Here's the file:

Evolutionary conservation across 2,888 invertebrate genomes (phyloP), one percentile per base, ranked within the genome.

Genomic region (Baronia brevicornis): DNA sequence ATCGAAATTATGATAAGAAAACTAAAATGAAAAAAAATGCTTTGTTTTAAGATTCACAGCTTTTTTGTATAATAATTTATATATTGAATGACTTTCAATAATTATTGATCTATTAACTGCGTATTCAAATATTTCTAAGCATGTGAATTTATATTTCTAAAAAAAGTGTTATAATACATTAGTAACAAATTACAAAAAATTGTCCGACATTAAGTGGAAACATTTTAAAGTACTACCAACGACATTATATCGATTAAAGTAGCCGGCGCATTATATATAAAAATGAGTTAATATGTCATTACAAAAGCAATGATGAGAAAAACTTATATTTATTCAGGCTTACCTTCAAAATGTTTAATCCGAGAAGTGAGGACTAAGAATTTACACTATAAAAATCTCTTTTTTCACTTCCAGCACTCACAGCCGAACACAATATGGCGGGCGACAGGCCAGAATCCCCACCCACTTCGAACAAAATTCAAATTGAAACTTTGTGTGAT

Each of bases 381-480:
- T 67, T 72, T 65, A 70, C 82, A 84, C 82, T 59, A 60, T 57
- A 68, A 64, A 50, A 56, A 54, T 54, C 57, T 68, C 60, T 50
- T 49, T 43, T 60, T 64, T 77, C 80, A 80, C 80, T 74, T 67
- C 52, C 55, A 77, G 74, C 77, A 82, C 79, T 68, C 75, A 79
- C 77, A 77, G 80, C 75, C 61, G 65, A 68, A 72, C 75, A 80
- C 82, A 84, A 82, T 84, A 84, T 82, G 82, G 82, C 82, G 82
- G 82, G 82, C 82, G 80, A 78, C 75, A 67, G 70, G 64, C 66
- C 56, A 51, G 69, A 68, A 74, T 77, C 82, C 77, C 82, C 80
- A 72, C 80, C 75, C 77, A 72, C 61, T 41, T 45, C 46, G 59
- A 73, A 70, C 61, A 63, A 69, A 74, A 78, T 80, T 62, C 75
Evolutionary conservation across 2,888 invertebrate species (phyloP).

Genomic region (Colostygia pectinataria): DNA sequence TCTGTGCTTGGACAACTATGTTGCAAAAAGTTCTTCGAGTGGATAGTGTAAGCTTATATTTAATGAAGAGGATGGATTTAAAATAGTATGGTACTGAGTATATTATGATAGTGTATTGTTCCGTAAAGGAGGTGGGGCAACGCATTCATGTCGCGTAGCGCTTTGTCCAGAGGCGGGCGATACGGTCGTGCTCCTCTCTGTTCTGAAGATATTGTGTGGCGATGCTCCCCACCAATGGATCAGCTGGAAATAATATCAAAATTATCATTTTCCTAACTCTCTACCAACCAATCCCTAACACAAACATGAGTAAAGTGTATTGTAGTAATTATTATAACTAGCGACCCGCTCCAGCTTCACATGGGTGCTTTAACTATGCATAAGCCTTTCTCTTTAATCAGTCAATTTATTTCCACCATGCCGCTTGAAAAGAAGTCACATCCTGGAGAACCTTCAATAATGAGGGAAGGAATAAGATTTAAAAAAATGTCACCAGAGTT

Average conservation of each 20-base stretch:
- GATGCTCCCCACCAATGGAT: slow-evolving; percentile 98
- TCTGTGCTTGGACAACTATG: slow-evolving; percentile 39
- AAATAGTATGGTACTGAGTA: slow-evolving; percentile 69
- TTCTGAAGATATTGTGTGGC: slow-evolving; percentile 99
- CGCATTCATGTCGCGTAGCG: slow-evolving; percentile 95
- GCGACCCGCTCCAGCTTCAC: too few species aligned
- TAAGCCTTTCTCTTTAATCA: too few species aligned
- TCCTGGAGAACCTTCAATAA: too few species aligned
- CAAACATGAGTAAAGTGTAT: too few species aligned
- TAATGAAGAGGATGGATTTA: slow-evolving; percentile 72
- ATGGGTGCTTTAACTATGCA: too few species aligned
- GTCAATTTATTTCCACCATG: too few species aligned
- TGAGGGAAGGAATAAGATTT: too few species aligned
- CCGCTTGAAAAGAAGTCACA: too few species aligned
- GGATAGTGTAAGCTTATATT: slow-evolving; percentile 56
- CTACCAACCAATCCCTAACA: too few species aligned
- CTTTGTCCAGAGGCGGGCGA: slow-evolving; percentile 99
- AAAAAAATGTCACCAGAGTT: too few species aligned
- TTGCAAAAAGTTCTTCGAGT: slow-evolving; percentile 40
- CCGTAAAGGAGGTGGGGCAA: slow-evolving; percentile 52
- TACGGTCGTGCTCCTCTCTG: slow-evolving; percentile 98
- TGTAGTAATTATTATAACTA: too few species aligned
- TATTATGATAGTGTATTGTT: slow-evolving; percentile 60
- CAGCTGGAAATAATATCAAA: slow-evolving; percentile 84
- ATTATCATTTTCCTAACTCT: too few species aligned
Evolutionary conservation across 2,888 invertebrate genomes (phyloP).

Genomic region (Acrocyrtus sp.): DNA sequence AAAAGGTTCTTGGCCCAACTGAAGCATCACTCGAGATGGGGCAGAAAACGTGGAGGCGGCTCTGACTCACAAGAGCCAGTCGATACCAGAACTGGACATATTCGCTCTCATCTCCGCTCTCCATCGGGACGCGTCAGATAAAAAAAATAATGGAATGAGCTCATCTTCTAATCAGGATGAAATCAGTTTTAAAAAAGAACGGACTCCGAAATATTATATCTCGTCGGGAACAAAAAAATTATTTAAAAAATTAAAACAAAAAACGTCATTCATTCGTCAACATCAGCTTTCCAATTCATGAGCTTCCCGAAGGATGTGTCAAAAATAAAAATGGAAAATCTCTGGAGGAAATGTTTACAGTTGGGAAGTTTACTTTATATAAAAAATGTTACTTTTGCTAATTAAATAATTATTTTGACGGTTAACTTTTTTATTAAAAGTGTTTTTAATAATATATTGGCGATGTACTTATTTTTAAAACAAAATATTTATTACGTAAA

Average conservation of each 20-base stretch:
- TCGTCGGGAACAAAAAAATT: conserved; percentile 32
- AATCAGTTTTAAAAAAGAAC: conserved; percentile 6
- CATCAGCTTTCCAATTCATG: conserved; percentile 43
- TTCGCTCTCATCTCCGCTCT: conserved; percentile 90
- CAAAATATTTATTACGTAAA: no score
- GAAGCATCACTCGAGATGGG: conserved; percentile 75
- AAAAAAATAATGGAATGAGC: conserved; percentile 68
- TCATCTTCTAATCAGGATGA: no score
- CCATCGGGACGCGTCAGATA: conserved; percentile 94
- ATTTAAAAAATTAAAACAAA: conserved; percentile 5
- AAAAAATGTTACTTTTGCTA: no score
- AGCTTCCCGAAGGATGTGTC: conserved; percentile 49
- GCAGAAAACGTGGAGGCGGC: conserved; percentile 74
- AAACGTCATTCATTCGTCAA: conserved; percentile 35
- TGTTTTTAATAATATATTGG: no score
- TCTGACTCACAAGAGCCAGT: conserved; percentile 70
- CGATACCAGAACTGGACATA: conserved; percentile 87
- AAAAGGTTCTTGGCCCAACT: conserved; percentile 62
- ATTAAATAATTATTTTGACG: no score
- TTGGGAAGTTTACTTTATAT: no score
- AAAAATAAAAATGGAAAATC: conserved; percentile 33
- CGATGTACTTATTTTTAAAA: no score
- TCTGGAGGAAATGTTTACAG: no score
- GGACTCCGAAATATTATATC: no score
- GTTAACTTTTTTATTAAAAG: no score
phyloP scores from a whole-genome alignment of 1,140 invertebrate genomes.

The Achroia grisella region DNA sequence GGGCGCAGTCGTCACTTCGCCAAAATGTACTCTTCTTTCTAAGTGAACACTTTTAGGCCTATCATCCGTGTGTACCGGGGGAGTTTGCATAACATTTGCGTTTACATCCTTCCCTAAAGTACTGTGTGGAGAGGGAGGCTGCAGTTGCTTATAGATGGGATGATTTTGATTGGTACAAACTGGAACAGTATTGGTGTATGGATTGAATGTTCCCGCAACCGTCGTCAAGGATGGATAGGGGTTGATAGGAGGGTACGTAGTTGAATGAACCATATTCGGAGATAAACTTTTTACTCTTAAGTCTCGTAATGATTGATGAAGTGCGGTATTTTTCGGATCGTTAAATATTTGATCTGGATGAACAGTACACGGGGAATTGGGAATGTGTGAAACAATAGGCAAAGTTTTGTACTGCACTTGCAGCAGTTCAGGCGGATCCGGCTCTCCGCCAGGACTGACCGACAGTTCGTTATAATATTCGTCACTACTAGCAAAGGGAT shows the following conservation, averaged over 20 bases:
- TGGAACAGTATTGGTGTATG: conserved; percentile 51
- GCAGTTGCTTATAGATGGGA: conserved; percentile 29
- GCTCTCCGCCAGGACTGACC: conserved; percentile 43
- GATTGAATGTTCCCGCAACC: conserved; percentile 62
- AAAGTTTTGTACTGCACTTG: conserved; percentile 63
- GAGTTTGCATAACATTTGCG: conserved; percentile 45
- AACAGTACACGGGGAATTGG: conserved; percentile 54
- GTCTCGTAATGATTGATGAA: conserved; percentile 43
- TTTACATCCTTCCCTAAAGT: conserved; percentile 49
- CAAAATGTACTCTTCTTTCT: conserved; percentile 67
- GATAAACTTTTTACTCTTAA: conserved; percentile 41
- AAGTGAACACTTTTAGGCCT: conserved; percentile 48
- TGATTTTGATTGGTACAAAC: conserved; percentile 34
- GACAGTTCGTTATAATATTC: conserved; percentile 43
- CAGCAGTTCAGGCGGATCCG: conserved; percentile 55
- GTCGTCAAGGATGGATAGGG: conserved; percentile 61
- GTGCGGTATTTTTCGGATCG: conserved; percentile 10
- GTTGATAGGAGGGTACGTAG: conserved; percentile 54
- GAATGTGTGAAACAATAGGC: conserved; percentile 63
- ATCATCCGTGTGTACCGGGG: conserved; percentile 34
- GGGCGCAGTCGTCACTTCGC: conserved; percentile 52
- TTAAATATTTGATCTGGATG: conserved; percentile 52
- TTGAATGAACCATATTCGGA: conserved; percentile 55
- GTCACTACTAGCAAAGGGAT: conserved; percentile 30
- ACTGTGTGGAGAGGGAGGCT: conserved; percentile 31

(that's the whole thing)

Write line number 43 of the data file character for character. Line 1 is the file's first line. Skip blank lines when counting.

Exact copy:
Genomic region (Acrocyrtus sp.): DNA sequence AAAAGGTTCTTGGCCCAACTGAAGCATCACTCGAGATGGGGCAGAAAACGTGGAGGCGGCTCTGACTCACAAGAGCCAGTCGATACCAGAACTGGACATATTCGCTCTCATCTCCGCTCTCCATCGGGACGCGTCAGATAAAAAAAATAATGGAATGAGCTCATCTTCTAATCAGGATGAAATCAGTTTTAAAAAAGAACGGACTCCGAAATATTATATCTCGTCGGGAACAAAAAAATTATTTAAAAAATTAAAACAAAAAACGTCATTCATTCGTCAACATCAGCTTTCCAATTCATGAGCTTCCCGAAGGATGTGTCAAAAATAAAAATGGAAAATCTCTGGAGGAAATGTTTACAGTTGGGAAGTTTACTTTATATAAAAAATGTTACTTTTGCTAATTAAATAATTATTTTGACGGTTAACTTTTTTATTAAAAGTGTTTTTAATAATATATTGGCGATGTACTTATTTTTAAAACAAAATATTTATTACGTAAA